• optic nerve
  • retina
  • olfactory epithelium
  • and olfactory nerves.

Following are some of the diseases that can affect the Central Nervous System of an individual:

  • Trauma: it depends upon the injury and can make a person paralyzed.
  • Infections: some micro-organisms can lead to many diseases.

What is PNS?

It is responsible for communication between CNS and organs by sending a sensory signal to the brain and provides a response to the body. It is composed of ganglia (neurons and neurons clusters). It can be divided into the following:

  1. Somatic Nervous System: it is responsible for controlling the actions and reflexes of the body. Afferent fiber is responsible for carrying sensory signals, and organs connected to it are the eye, tongue, nose, skin, and ear. Efferent carries instructions to the organs through CNS. 
  2. Autonomic Nervous System: it controls involuntary and unconscious movements of the body. Two parts of it are the sympathetic and parasympathetic nervous systems. 

Following are some facts of PNS:

  • It consists of 500 million neurons responsible for controlling the stomach and intestines. 
  • It is said to be very slow. For example, you feel pain after realizing the fact you have hit it.

It is related to CNS also; therefore, if this nervous system is damaged due to any reason, it will affect CNS and body.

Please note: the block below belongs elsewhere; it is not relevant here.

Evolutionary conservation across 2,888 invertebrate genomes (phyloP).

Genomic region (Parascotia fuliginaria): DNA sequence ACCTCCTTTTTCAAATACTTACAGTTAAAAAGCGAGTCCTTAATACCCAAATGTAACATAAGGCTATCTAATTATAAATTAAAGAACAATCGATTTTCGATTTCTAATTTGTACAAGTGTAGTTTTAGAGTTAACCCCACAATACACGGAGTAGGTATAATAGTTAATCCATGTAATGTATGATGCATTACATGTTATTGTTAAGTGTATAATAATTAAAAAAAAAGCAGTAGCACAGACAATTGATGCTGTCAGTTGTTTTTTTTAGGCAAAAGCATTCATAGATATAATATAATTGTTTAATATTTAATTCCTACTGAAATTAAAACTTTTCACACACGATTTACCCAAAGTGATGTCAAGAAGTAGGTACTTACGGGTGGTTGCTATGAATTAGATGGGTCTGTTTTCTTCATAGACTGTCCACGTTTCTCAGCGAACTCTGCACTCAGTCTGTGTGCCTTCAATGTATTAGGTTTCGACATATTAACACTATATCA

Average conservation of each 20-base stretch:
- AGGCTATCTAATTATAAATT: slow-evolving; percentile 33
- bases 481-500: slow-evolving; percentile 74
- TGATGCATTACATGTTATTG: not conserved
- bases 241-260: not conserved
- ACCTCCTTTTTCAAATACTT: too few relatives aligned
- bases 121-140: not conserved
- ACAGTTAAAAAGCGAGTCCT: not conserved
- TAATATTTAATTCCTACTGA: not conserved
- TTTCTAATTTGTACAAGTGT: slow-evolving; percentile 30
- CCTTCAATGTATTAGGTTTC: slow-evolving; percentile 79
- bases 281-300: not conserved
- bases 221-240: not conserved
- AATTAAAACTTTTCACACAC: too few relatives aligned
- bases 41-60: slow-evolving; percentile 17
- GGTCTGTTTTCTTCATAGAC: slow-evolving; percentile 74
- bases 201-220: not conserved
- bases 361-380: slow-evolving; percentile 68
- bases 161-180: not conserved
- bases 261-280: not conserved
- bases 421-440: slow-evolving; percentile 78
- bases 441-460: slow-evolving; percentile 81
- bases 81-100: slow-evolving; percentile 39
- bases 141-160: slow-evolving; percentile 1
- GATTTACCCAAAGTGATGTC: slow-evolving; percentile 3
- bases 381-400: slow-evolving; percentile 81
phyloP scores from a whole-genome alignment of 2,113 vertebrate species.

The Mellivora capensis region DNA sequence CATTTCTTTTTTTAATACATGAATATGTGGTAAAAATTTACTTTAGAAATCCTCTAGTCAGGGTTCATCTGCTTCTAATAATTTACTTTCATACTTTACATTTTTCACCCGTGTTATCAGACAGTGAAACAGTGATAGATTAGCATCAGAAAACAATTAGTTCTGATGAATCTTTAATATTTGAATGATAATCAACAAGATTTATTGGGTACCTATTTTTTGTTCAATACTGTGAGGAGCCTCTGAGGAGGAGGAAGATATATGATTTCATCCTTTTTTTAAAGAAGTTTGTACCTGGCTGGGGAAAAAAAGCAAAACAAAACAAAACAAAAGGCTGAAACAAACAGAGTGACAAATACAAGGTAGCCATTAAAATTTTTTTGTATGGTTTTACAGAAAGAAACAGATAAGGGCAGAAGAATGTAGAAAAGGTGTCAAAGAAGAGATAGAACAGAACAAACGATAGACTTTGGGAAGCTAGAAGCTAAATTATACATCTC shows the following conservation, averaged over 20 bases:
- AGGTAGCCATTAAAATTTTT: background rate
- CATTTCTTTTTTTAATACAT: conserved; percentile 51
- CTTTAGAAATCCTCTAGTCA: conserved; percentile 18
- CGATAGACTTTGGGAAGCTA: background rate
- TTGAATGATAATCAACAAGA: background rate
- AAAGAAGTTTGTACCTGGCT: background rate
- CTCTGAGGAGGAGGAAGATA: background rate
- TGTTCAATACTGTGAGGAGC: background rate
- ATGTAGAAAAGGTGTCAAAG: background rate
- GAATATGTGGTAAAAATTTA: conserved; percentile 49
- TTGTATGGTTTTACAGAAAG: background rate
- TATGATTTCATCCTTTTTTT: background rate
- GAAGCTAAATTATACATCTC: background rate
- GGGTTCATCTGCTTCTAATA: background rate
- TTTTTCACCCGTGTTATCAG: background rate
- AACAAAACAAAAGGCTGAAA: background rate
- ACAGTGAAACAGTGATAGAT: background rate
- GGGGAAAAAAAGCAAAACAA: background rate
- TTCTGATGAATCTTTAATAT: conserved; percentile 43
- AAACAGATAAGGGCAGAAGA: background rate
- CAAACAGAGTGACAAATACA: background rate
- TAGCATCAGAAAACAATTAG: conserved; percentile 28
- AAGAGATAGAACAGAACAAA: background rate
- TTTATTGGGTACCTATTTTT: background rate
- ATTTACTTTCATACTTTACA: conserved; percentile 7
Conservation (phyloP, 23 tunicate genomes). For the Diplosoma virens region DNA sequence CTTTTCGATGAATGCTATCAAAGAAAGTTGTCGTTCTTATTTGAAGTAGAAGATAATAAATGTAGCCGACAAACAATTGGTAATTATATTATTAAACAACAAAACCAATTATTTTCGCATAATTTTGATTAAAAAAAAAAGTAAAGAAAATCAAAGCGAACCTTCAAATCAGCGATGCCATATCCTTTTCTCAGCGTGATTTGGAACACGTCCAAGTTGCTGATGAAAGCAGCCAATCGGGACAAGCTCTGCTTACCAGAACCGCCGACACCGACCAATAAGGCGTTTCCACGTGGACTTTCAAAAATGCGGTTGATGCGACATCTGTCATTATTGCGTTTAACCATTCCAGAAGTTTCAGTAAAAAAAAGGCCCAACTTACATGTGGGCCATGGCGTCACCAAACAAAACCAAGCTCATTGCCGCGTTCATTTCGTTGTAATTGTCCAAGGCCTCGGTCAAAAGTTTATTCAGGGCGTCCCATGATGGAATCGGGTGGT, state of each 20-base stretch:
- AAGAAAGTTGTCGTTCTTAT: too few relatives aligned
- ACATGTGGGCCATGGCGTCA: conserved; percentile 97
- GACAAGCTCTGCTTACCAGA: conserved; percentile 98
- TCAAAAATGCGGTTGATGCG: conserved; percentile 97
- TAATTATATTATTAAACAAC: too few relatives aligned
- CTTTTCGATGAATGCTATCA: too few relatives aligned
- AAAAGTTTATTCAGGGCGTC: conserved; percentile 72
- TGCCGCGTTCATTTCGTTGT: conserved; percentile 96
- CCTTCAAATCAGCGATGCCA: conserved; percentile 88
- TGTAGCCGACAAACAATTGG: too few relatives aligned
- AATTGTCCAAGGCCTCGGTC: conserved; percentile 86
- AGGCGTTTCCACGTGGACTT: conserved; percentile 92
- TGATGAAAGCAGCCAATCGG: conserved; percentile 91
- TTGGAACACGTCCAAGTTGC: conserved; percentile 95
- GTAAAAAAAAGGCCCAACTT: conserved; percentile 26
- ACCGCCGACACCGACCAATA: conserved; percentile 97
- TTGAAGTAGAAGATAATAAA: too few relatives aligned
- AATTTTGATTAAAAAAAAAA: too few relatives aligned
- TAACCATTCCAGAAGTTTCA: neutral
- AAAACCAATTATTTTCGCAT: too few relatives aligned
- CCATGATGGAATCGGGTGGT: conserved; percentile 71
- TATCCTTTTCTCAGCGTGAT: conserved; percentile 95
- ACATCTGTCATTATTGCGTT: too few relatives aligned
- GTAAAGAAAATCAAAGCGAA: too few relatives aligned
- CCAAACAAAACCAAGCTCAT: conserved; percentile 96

Main Differences Between CNS and PNS

  1. The main difference between CNS and PNS is in the functions they are responsible for. They are responsible for different types of functions in the body. CNS is responsible for controlling voluntary functions. Voluntary functions include urination and swallowing, etc., whereas PNS is responsible for involuntary functions. These include digestion, heart beating, breathing, etc.
  2. They consist of different components. Central Nervous System consisting the brain and spinal cord, whereas the Peripheral Nervous System consists of varieties of neurons and receptors, for example, sensory receptors, sensory neurons, and motor neurons.
  3. In terms of Nerve Axons, CNS nerve axons carry particular short nerve impulses (which are connected to spinal cords and brain) as it is consist of slender projections, while Peripheral Nervous System has long nerve fibers which can go up to a length of 1 m.
  4. Any damage caused to these nervous systems can lead to serious causes. In the case of the central nervous system, any damage that happens to it will cause global effects as it leads to major and voluntary functions of the body, while in the case of the peripheral nervous system, any damage caused to it will cause local effects on the body as it controls involuntary functions of the body.
  5. Some nerves are capable of regenerating, and the CNS and PNS differ in terms of regeneration. The regeneration process is not possible with most of the nerves present in CNS, while it is possible in the case of PNS.


  1. https://www.sciencedirect.com/science/article/pii/S0012160698989138
  2. https://journals.biologists.com/dev/article-abstract/127/5/1039/41210
  3. https://www.hindawi.com/journals/mi/2015/251204/
  4. https://www.sciencedirect.com/science/article/pii/0165572892901347
  5. https://www.sciencedirect.com/science/article/pii/0169328X8890006X